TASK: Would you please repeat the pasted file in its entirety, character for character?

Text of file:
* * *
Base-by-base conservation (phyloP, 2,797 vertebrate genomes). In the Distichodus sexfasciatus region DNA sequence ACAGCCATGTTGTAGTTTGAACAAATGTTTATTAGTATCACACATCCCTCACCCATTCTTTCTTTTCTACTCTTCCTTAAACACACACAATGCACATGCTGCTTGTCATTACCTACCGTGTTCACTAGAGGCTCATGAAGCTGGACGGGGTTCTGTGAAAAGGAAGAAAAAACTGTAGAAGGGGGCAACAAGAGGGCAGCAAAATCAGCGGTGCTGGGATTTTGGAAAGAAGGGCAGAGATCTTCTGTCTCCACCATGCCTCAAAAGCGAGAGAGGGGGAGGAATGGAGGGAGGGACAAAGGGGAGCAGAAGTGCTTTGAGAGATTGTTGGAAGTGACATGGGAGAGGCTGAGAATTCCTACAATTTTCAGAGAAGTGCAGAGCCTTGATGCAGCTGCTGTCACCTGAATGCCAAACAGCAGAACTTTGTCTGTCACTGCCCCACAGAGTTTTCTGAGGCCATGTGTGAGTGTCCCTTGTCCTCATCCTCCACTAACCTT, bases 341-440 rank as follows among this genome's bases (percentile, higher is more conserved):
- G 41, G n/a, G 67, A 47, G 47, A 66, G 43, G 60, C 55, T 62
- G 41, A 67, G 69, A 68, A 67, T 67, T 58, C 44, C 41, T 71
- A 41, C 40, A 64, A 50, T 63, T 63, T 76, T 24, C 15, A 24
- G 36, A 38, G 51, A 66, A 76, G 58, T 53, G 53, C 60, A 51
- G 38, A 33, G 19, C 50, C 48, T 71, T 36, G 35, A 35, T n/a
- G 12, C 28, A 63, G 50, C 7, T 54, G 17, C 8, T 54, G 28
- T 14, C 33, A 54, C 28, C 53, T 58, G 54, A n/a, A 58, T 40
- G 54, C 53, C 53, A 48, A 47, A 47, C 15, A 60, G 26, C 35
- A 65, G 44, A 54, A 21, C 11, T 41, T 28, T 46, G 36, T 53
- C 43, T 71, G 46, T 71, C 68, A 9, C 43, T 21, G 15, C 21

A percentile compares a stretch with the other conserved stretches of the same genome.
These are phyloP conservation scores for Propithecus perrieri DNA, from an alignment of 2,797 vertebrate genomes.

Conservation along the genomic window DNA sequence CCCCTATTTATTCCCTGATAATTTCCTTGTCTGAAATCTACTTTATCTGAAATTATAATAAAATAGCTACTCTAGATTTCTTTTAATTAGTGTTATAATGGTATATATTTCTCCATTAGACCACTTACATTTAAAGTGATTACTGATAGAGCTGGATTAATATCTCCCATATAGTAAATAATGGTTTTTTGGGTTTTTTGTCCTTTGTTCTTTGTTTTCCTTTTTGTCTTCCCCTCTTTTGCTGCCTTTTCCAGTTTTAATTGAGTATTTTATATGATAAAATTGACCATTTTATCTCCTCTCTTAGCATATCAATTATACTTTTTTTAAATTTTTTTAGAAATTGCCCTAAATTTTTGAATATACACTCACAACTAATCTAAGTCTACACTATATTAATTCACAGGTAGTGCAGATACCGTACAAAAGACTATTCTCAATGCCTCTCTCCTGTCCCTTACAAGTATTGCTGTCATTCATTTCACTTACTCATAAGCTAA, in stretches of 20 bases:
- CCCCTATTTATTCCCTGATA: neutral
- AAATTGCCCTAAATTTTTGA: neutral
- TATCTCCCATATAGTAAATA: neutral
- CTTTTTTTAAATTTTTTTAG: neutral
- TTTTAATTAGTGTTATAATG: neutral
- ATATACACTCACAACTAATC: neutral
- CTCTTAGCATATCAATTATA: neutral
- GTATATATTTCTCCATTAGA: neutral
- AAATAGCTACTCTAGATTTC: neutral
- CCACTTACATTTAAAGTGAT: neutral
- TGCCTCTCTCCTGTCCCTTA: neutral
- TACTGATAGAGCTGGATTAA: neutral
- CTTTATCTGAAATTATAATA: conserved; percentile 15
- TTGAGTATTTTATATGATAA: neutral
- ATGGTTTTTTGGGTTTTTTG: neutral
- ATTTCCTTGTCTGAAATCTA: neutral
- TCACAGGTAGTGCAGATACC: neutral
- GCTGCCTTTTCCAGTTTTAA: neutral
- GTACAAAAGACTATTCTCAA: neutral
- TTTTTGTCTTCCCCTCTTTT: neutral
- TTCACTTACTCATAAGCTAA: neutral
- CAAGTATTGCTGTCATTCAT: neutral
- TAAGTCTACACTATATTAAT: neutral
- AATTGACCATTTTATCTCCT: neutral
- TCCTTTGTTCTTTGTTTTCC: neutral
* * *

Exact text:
Base-by-base conservation (phyloP, 2,797 vertebrate genomes). In the Distichodus sexfasciatus region DNA sequence ACAGCCATGTTGTAGTTTGAACAAATGTTTATTAGTATCACACATCCCTCACCCATTCTTTCTTTTCTACTCTTCCTTAAACACACACAATGCACATGCTGCTTGTCATTACCTACCGTGTTCACTAGAGGCTCATGAAGCTGGACGGGGTTCTGTGAAAAGGAAGAAAAAACTGTAGAAGGGGGCAACAAGAGGGCAGCAAAATCAGCGGTGCTGGGATTTTGGAAAGAAGGGCAGAGATCTTCTGTCTCCACCATGCCTCAAAAGCGAGAGAGGGGGAGGAATGGAGGGAGGGACAAAGGGGAGCAGAAGTGCTTTGAGAGATTGTTGGAAGTGACATGGGAGAGGCTGAGAATTCCTACAATTTTCAGAGAAGTGCAGAGCCTTGATGCAGCTGCTGTCACCTGAATGCCAAACAGCAGAACTTTGTCTGTCACTGCCCCACAGAGTTTTCTGAGGCCATGTGTGAGTGTCCCTTGTCCTCATCCTCCACTAACCTT, bases 341-440 rank as follows among this genome's bases (percentile, higher is more conserved):
- G 41, G n/a, G 67, A 47, G 47, A 66, G 43, G 60, C 55, T 62
- G 41, A 67, G 69, A 68, A 67, T 67, T 58, C 44, C 41, T 71
- A 41, C 40, A 64, A 50, T 63, T 63, T 76, T 24, C 15, A 24
- G 36, A 38, G 51, A 66, A 76, G 58, T 53, G 53, C 60, A 51
- G 38, A 33, G 19, C 50, C 48, T 71, T 36, G 35, A 35, T n/a
- G 12, C 28, A 63, G 50, C 7, T 54, G 17, C 8, T 54, G 28
- T 14, C 33, A 54, C 28, C 53, T 58, G 54, A n/a, A 58, T 40
- G 54, C 53, C 53, A 48, A 47, A 47, C 15, A 60, G 26, C 35
- A 65, G 44, A 54, A 21, C 11, T 41, T 28, T 46, G 36, T 53
- C 43, T 71, G 46, T 71, C 68, A 9, C 43, T 21, G 15, C 21

A percentile compares a stretch with the other conserved stretches of the same genome.
These are phyloP conservation scores for Propithecus perrieri DNA, from an alignment of 2,797 vertebrate genomes.

Conservation along the genomic window DNA sequence CCCCTATTTATTCCCTGATAATTTCCTTGTCTGAAATCTACTTTATCTGAAATTATAATAAAATAGCTACTCTAGATTTCTTTTAATTAGTGTTATAATGGTATATATTTCTCCATTAGACCACTTACATTTAAAGTGATTACTGATAGAGCTGGATTAATATCTCCCATATAGTAAATAATGGTTTTTTGGGTTTTTTGTCCTTTGTTCTTTGTTTTCCTTTTTGTCTTCCCCTCTTTTGCTGCCTTTTCCAGTTTTAATTGAGTATTTTATATGATAAAATTGACCATTTTATCTCCTCTCTTAGCATATCAATTATACTTTTTTTAAATTTTTTTAGAAATTGCCCTAAATTTTTGAATATACACTCACAACTAATCTAAGTCTACACTATATTAATTCACAGGTAGTGCAGATACCGTACAAAAGACTATTCTCAATGCCTCTCTCCTGTCCCTTACAAGTATTGCTGTCATTCATTTCACTTACTCATAAGCTAA, in stretches of 20 bases:
- CCCCTATTTATTCCCTGATA: neutral
- AAATTGCCCTAAATTTTTGA: neutral
- TATCTCCCATATAGTAAATA: neutral
- CTTTTTTTAAATTTTTTTAG: neutral
- TTTTAATTAGTGTTATAATG: neutral
- ATATACACTCACAACTAATC: neutral
- CTCTTAGCATATCAATTATA: neutral
- GTATATATTTCTCCATTAGA: neutral
- AAATAGCTACTCTAGATTTC: neutral
- CCACTTACATTTAAAGTGAT: neutral
- TGCCTCTCTCCTGTCCCTTA: neutral
- TACTGATAGAGCTGGATTAA: neutral
- CTTTATCTGAAATTATAATA: conserved; percentile 15
- TTGAGTATTTTATATGATAA: neutral
- ATGGTTTTTTGGGTTTTTTG: neutral
- ATTTCCTTGTCTGAAATCTA: neutral
- TCACAGGTAGTGCAGATACC: neutral
- GCTGCCTTTTCCAGTTTTAA: neutral
- GTACAAAAGACTATTCTCAA: neutral
- TTTTTGTCTTCCCCTCTTTT: neutral
- TTCACTTACTCATAAGCTAA: neutral
- CAAGTATTGCTGTCATTCAT: neutral
- TAAGTCTACACTATATTAAT: neutral
- AATTGACCATTTTATCTCCT: neutral
- TCCTTTGTTCTTTGTTTTCC: neutral